Less wildlife than our departure from the bay last year since the Humpbacks have moved on in their migration. We have been spotting lots of formations of rays which amuse us with their jumping dolphin imitations. Destiny (heading into the bay) reported catching a 45lb yellow tail tuna and Windcutter (parallelling our course for the Marequesas) hailed us to say they caught a 25 lb yellow fin. So far we have one little Skipjack filet in the fridge. We even adjusted our course to pass close to the renowned fishing area of La Corebanea to no avail. Fingers crossed for some tasty tuna later.

The boat has been cooperating. The only problem so far was the fridge/freezer shutting down but that was a just a clogged filter on the water cooling. Suspicion was that running the fridge while I did my free dive spearfishing practice (i.e. breath hold hull cleaning) may have caused to suck up all the sludge. All good now. The new solar and the wind generator we installed last year are doing well. The conditions are ideal for both so the batteries are topped up again by 1700. This will likely change as we head downwind after the Socorros as we will most probably have more shading and will almost definitely have less apparent wind.

Everybody is doing well but all are looking forward to fully finding their sea legs and starting the downwind portion of the passage.

Cheers,

Max

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Tuesday, 22 April 2014

Passage Preparations (Continued) and life in Mexico (Also Continued ...)

The intention is to weigh anchor today from Punta de Mita and head to the Marquesas.  The next series of blog updates will be done over our high frequency radio so no photos for awhile (The HF/Pactor combo gives us at best about 2 kbaud - for those that remember dialup that was at 56 kbaud).

We had intended to leave weeks ago but there just has not been a good weather window until now to get off the Mexican coast and get out to the trade winds.  It does look today so we will leave once the sea breeze picks up and sail on looks like it will be a close reach in 9 to 12 kts of wind to just north of the Socorro Islands (about 325 nm) and then head towards what is our best guess of an entry point for the Inter Tropical Convergence Zone (ITCZ) at 5N 130W.

Provisioning is done and then redone as the delays mounted.  Diesel and gasoline topped up. We now sit a few inches deeper in the water.

Predeparture picture

Family Photo
We took the time to sort out some plumbing issues, get Tony at Morelli sails to modify our mainsail and we put in a new starter battery.  Also, we had a chance to be tourists for a change and went to the zoo, did some surfing and such.

Sailing with my Dad just before we had a humpback whale surfaces less than a boat length away.

Baby in a bucket

Johnathan and I heading out to do some surfing

Jump, jump, jump !

The continued adventures in Mexican bureaucracy  

Benjamin and I studying an old Heavy Weather book we found in the Cruisers Lounge.

Oh my says Benjamin, where are we going to put all this food

Immunization time with the nice ladies in Bucerias

Victoria helping us organise the ditch bags

Some snoozing and reading time too.


Back from the Mar y Sol market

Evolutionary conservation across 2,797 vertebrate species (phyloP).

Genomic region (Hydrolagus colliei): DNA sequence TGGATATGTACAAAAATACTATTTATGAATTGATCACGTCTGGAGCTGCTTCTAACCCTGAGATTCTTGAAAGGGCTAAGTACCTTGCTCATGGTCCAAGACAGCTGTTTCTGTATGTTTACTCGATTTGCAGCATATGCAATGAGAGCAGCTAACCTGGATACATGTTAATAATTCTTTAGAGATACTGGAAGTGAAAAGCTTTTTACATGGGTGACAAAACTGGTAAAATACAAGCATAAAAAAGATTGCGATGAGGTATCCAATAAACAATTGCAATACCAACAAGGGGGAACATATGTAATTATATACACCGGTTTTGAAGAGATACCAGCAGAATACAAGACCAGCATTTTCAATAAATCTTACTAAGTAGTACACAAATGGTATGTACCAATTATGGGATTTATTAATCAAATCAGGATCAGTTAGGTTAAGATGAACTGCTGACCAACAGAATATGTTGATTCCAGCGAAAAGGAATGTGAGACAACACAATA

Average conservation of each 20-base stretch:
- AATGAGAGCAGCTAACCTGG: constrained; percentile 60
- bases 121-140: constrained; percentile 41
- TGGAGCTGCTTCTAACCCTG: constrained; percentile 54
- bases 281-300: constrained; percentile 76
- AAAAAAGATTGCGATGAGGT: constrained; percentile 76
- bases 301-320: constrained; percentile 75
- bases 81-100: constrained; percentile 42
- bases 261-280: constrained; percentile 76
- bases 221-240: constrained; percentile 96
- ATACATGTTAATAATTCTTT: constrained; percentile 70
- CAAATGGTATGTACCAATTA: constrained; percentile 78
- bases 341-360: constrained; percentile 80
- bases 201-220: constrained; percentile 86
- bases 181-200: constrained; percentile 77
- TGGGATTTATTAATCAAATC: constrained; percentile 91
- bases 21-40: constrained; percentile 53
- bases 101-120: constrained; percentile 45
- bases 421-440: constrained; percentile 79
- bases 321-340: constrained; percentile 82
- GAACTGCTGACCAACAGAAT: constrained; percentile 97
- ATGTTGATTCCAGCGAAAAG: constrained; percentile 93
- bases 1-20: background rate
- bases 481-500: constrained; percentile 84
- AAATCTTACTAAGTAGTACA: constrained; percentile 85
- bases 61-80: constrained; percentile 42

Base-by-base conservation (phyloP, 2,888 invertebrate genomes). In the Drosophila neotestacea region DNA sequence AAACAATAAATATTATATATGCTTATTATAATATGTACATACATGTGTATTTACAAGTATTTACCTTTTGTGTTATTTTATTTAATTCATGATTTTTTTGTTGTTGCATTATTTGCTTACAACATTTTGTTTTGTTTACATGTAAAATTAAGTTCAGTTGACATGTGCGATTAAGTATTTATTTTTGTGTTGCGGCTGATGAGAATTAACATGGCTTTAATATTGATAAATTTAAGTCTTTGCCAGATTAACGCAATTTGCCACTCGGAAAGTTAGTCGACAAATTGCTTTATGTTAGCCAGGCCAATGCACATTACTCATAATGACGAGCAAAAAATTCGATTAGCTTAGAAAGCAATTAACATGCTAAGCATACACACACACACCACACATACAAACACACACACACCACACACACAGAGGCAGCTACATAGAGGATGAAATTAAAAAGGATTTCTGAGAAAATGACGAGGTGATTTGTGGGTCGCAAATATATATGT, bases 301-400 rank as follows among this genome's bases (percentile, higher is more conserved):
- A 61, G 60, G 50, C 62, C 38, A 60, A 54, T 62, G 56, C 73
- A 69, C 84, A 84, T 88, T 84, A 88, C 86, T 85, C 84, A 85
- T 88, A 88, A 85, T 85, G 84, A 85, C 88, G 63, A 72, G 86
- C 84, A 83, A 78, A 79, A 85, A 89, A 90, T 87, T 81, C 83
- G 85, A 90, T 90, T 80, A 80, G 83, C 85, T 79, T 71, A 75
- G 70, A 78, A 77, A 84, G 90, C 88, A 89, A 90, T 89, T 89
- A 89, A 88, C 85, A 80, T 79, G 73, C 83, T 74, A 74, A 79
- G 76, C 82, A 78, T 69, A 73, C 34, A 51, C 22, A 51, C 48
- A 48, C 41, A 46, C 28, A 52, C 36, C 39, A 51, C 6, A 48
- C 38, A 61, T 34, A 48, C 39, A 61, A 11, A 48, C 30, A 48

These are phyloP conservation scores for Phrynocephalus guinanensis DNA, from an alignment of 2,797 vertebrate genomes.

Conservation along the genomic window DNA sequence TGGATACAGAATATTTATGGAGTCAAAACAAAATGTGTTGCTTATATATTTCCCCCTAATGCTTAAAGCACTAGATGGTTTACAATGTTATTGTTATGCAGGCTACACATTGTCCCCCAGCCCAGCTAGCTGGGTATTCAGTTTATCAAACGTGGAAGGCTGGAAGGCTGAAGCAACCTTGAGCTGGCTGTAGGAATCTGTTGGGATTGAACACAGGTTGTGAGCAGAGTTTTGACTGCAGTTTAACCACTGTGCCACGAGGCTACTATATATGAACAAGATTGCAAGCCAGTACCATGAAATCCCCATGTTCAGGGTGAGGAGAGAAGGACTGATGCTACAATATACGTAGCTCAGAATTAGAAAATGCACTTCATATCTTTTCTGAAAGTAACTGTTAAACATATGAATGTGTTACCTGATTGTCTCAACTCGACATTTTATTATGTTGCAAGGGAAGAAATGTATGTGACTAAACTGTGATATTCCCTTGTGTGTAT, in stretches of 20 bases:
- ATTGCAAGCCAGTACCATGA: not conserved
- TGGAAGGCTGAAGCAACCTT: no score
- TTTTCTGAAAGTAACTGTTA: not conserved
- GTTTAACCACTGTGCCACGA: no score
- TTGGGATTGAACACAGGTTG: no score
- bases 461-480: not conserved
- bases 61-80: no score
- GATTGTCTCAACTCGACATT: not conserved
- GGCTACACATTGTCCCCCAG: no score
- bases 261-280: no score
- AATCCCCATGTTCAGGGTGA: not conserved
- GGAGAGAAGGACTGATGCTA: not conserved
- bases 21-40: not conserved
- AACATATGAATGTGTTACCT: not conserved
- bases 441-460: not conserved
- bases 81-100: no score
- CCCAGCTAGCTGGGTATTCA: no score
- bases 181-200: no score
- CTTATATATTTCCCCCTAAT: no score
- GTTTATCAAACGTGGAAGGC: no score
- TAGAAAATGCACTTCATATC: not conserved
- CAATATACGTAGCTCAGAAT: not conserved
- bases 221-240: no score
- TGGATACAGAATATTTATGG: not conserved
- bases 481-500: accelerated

Monkey Business 1

Monkey Business 2

More jumping around

Potatoes and Carrots will advance in review order, by the center, quick march !

Debugging our GFCI plug - turns out this is where our new bug friends had been living.

Apples, form up !

Packaged up and ready to stow.

Lunch


Kids sleep over at Punta de Mita

Galley Duty

One of new shiny solar panels with La Cruz in the background.

Merle on the foredeck at sunrise in Punta de Mita

Surf Training for Benjamin



Wednesday, 9 April 2014

Life in La Cruz and Visitors


We have been fortunate this season to have had many visitors.  My parents visited in February, Liz's parents came in January and then her dad, Wendall, came back again a few weeks ago to help me with completing a bunch of the boat projects.  My sister and her family came down in March and then they came back without the kids but with a collection of their friends for a Mexican holiday.  Liz's sister and brother came with their children at the some time for a mini family reunion.   Busy times but lots of fun.


They love fireworks in Mexico.  My sister's son spouting fire outside one of our favourite restaurants in town.

My sister and her husband Chris after a daysail.

Surfing at Punta de Mita with Sarah and Chris
While my parents were here we had a renaming ceremony for "Trickle" the sailing dingy.  Here the kids (Fluenta and Kenta Anae) are on the first row on the recently renamed vessel.

Granny and Grandpa Shaw visiting.

Can't have a sailing blog without a sunset picture (although it is actually a sunrise picture ...)

Johnathan successfully completing his yellow belt test in Karate (in Spanish of course)
A few extra crew:  A day sail with an extra 11 people - thanks to Shindig and all the others who lent us enough PFD's.

Fluenta at Paradise Village Marina where family was staying at the resort.


Cousins

And more mandatory family photos

Captain Ron (aka Brother-in-law Ron) helping me set up the beautiful sextant my father-in-law has loaned us.

A daysail with two babies and lots of children.

Aerial Silks

Baby Benjamin was not lacking in attention.  Here Nancy from Shindig was holding him for us.

However, Benjamin has seemed reluctant to take on his fair share of the maintenance duties.

And more wonderful meals on Kenta Anae.  Thanks Merle and Allison.

Grammy with Benjamin

And meanwhile, I worked on the boat.  Note the big hammer !

Benjamin needed a bit of surgery so we drove up to Guadalajara.  A picture of our hotel.

The pyramids outside Guadalajara.

Lots of babies on boats ...Rebel Heart, Sea Raven, Adamaster, Betti and Fluenta mums.

Benjamin's amazing doctors.

Taking my little sister sailing.

Cousins !